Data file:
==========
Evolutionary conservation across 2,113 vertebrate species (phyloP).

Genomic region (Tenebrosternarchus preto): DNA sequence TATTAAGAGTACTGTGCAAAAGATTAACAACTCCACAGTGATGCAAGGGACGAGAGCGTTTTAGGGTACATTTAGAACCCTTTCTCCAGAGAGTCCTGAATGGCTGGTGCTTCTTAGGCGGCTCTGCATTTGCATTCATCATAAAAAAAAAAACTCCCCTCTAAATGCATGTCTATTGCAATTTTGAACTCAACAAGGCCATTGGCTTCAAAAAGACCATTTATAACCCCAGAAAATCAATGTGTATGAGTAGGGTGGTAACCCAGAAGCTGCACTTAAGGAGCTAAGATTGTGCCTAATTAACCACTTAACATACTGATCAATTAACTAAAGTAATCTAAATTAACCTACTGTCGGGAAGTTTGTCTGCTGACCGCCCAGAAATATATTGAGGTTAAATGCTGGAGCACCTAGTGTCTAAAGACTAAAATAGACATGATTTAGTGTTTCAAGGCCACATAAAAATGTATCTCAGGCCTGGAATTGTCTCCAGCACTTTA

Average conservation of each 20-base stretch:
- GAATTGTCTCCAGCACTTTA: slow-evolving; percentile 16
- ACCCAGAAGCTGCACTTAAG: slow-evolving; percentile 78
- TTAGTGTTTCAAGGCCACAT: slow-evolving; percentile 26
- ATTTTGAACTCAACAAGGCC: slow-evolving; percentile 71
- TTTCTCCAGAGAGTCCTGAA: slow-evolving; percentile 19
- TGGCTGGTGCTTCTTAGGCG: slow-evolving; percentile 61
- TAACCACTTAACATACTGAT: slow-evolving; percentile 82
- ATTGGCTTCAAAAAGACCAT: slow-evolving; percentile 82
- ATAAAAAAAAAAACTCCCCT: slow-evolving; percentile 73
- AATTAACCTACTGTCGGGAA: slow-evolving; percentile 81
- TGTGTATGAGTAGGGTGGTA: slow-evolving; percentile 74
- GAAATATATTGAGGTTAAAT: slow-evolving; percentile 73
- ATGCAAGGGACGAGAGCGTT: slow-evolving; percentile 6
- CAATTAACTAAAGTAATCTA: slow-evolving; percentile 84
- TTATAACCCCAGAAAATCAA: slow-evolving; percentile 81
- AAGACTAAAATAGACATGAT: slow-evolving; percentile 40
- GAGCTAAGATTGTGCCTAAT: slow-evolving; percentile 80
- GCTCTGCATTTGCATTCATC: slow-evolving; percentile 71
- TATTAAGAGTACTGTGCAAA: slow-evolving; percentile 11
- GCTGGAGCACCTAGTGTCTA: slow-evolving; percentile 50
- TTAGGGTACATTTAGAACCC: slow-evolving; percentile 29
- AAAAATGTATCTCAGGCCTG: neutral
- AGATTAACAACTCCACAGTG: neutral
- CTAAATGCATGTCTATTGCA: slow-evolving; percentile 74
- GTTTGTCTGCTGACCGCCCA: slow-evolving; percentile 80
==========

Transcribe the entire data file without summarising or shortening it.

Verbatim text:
Evolutionary conservation across 2,113 vertebrate species (phyloP).

Genomic region (Tenebrosternarchus preto): DNA sequence TATTAAGAGTACTGTGCAAAAGATTAACAACTCCACAGTGATGCAAGGGACGAGAGCGTTTTAGGGTACATTTAGAACCCTTTCTCCAGAGAGTCCTGAATGGCTGGTGCTTCTTAGGCGGCTCTGCATTTGCATTCATCATAAAAAAAAAAACTCCCCTCTAAATGCATGTCTATTGCAATTTTGAACTCAACAAGGCCATTGGCTTCAAAAAGACCATTTATAACCCCAGAAAATCAATGTGTATGAGTAGGGTGGTAACCCAGAAGCTGCACTTAAGGAGCTAAGATTGTGCCTAATTAACCACTTAACATACTGATCAATTAACTAAAGTAATCTAAATTAACCTACTGTCGGGAAGTTTGTCTGCTGACCGCCCAGAAATATATTGAGGTTAAATGCTGGAGCACCTAGTGTCTAAAGACTAAAATAGACATGATTTAGTGTTTCAAGGCCACATAAAAATGTATCTCAGGCCTGGAATTGTCTCCAGCACTTTA

Average conservation of each 20-base stretch:
- GAATTGTCTCCAGCACTTTA: slow-evolving; percentile 16
- ACCCAGAAGCTGCACTTAAG: slow-evolving; percentile 78
- TTAGTGTTTCAAGGCCACAT: slow-evolving; percentile 26
- ATTTTGAACTCAACAAGGCC: slow-evolving; percentile 71
- TTTCTCCAGAGAGTCCTGAA: slow-evolving; percentile 19
- TGGCTGGTGCTTCTTAGGCG: slow-evolving; percentile 61
- TAACCACTTAACATACTGAT: slow-evolving; percentile 82
- ATTGGCTTCAAAAAGACCAT: slow-evolving; percentile 82
- ATAAAAAAAAAAACTCCCCT: slow-evolving; percentile 73
- AATTAACCTACTGTCGGGAA: slow-evolving; percentile 81
- TGTGTATGAGTAGGGTGGTA: slow-evolving; percentile 74
- GAAATATATTGAGGTTAAAT: slow-evolving; percentile 73
- ATGCAAGGGACGAGAGCGTT: slow-evolving; percentile 6
- CAATTAACTAAAGTAATCTA: slow-evolving; percentile 84
- TTATAACCCCAGAAAATCAA: slow-evolving; percentile 81
- AAGACTAAAATAGACATGAT: slow-evolving; percentile 40
- GAGCTAAGATTGTGCCTAAT: slow-evolving; percentile 80
- GCTCTGCATTTGCATTCATC: slow-evolving; percentile 71
- TATTAAGAGTACTGTGCAAA: slow-evolving; percentile 11
- GCTGGAGCACCTAGTGTCTA: slow-evolving; percentile 50
- TTAGGGTACATTTAGAACCC: slow-evolving; percentile 29
- AAAAATGTATCTCAGGCCTG: neutral
- AGATTAACAACTCCACAGTG: neutral
- CTAAATGCATGTCTATTGCA: slow-evolving; percentile 74
- GTTTGTCTGCTGACCGCCCA: slow-evolving; percentile 80